Media Systems and the Circulation of 20th and 21st Century Ecological Thought

deadline for submissions: 
December 3, 2016
full name / name of organization: 
Twelfth ASLE Biennial Conference: Rust/Resistance: Works of Recovery
contact email: 


CFP: Media Systems and the Circulation of 20th and 21st Century Ecological Thought

Twelfth ASLE Biennial Conference: Rust/Resistance: Works of Recovery

June 20-24, 2017

Wayne State University, Detroit MI


In his exploration of the close-knit link between scientific and religious thought, Jacques Derrida puts the relationship between ecology and media technology front and center. Explaining how science and religion compete for epistemological footholds through the utilization of media technologies, Derrida sees ecological thinking responding to the threat of the “tele-technoscientific” media apparatus in two ways: rejecting it in order to prevent the inevitable desecration of ecology’s holistic philosophy through the slipperiness of interpretation and appropriation, and embracing the media machine in order to “autoimmunize” itself against irrelevancy, using mechanically reproduced image and word to spread its message despite the risk of dissolution (“Faith and Knowledge” 92). On the one hand, “a certain vague ecologist spirit can participate” in a religion that “domesticates” the apparatus as a means of inoculating its threat (92). On the other hand, ecology, either alone or alongside other threatened religiosities, rejects the machine in “a protest that is universal, cosmopolitan or ecumenical: ‘Ecologists, humanists, believers of all countries, unite in an International of anti-teletechnologism!’” (92). How can ecological thought, competing like so many other ways of knowing for the attention—and belief—of the populace, maintain its theoretical integrity while also finding its broadest outreach?

This panel probes this question further, calling for an interdisciplinary set of papers that think through the circulation and propagation of ecological thinking through a variety of new and old media, including literature, photography, film, music, visual art, radio, television, and social media. In keeping with the conference theme, “rust,” which addresses issues of industrialization and decay, the panel focuses on how new and old media systems compete for prominence in the distribution of ecological thinking: how might shifts in technological innovations—and the subsequent decay of other media platforms—offer waxing or waning venues for ecological thought?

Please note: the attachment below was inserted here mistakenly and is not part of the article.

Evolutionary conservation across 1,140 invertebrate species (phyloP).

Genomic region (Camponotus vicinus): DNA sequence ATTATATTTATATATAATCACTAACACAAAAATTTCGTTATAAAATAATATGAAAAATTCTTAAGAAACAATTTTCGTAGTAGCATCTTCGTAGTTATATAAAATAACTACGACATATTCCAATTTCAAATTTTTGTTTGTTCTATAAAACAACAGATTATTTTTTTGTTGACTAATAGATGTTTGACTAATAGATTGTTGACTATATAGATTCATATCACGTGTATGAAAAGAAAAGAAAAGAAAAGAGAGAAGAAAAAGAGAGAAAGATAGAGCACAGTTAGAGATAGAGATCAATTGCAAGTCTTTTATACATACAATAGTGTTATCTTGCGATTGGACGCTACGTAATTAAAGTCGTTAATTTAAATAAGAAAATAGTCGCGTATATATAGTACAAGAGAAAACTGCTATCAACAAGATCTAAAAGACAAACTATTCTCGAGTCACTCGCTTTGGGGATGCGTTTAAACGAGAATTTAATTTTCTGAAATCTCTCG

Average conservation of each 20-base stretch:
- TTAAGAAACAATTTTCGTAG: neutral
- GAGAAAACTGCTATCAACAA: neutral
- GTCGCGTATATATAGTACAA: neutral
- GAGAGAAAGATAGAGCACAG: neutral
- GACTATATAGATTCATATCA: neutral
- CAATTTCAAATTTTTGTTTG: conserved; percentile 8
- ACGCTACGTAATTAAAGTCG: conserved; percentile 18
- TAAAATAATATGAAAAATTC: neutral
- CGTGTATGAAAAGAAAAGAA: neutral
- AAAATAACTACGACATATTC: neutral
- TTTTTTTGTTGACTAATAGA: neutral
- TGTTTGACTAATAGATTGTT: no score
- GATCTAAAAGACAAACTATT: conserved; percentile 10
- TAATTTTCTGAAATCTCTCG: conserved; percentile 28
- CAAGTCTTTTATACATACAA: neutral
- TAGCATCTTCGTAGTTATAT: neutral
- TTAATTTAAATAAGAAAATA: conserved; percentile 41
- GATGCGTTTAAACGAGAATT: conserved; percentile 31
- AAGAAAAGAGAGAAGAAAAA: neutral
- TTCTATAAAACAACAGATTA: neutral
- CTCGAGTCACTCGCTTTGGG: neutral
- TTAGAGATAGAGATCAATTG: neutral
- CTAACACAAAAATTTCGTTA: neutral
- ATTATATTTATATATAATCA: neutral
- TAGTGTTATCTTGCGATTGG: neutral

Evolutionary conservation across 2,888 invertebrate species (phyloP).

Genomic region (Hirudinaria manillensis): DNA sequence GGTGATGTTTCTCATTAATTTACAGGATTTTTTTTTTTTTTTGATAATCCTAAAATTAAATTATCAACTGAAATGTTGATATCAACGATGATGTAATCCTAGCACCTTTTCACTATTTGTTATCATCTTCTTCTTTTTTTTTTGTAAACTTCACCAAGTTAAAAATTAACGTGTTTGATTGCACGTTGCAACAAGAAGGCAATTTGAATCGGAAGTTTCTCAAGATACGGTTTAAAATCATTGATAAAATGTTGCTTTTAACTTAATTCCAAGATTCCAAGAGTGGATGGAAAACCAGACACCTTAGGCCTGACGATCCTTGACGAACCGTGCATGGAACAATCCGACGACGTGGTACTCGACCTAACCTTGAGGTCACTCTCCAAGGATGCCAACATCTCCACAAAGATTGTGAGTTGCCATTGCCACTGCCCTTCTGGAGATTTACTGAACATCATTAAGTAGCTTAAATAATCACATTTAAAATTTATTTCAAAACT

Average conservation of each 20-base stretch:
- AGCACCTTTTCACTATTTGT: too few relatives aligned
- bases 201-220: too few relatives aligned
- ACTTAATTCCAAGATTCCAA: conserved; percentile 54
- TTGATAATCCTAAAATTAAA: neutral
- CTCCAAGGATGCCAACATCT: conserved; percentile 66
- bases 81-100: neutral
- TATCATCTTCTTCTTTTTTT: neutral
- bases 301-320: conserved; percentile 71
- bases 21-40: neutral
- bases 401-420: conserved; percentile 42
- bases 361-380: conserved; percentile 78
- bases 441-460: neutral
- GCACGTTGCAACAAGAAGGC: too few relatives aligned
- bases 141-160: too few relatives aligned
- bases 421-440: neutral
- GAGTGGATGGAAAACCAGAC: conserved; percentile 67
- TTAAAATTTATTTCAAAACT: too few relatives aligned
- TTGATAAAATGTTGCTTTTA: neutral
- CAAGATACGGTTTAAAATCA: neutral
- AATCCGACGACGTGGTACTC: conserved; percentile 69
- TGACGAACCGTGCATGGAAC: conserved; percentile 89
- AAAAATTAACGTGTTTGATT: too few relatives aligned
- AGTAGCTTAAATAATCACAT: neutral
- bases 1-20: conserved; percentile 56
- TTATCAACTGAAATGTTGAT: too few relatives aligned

Some questions to consider include:

  • How do we understand the shifting definition of ecology as it operates as a metaphor for media systems? Does/how does our contemporary media climate alter the usefulness of the term “media ecology”? Is this term itself a rusty concept, in need of refurbishment?
  • Do/how do media systems affect particular shifts in 20th and/or 21st century ecological thinking? For example, what role do media play in promoting the development of ecological science as a unique discipline, or the establishment of second-wave and third-wave environmentalism?
  • How might media encourage the adoption of the term, “ecology,” by various environmental and political movements, not to mention its role as a modifying prefix for a variety of environmentally conscious consumerisms? How has the circulation of this term throughout these discourses updated our understanding of its political and epistemological values?
  • How do media technologies draw attention to heavily industrialized, often rusty spaces and places, including, for example, urban and suburban factory communities, rural industrial agricultural areas, and urban neighborhoods undergoing economic revitalization efforts? How do these representations prompt, construct or redefine ecological thinking, as you define the term?
  • Does/how does the fine art, film, or literature of the 20th and 21st centuries interface with media technologies in circulating, forming, and revising ecological epistemology?
  • What are the environmental impacts and ethical considerations of using particular media to promote ecological thinking? How might the issue of space junk, for example, force questions about how we use media apparatuses to circulate and promote ecological thought?


Contributions from a variety of fields are welcomed, including but not limited to literary history and criticism, the history of science, media studies, cultural studies, ecocriticism, film studies, and rhetoric and composition; contributions may be critical or creative.


Please provide a 300-word abstract by December 3rd, 2016, emailed to:


Katherine Greulich

PhD Candidate, Department of English

Michigan State University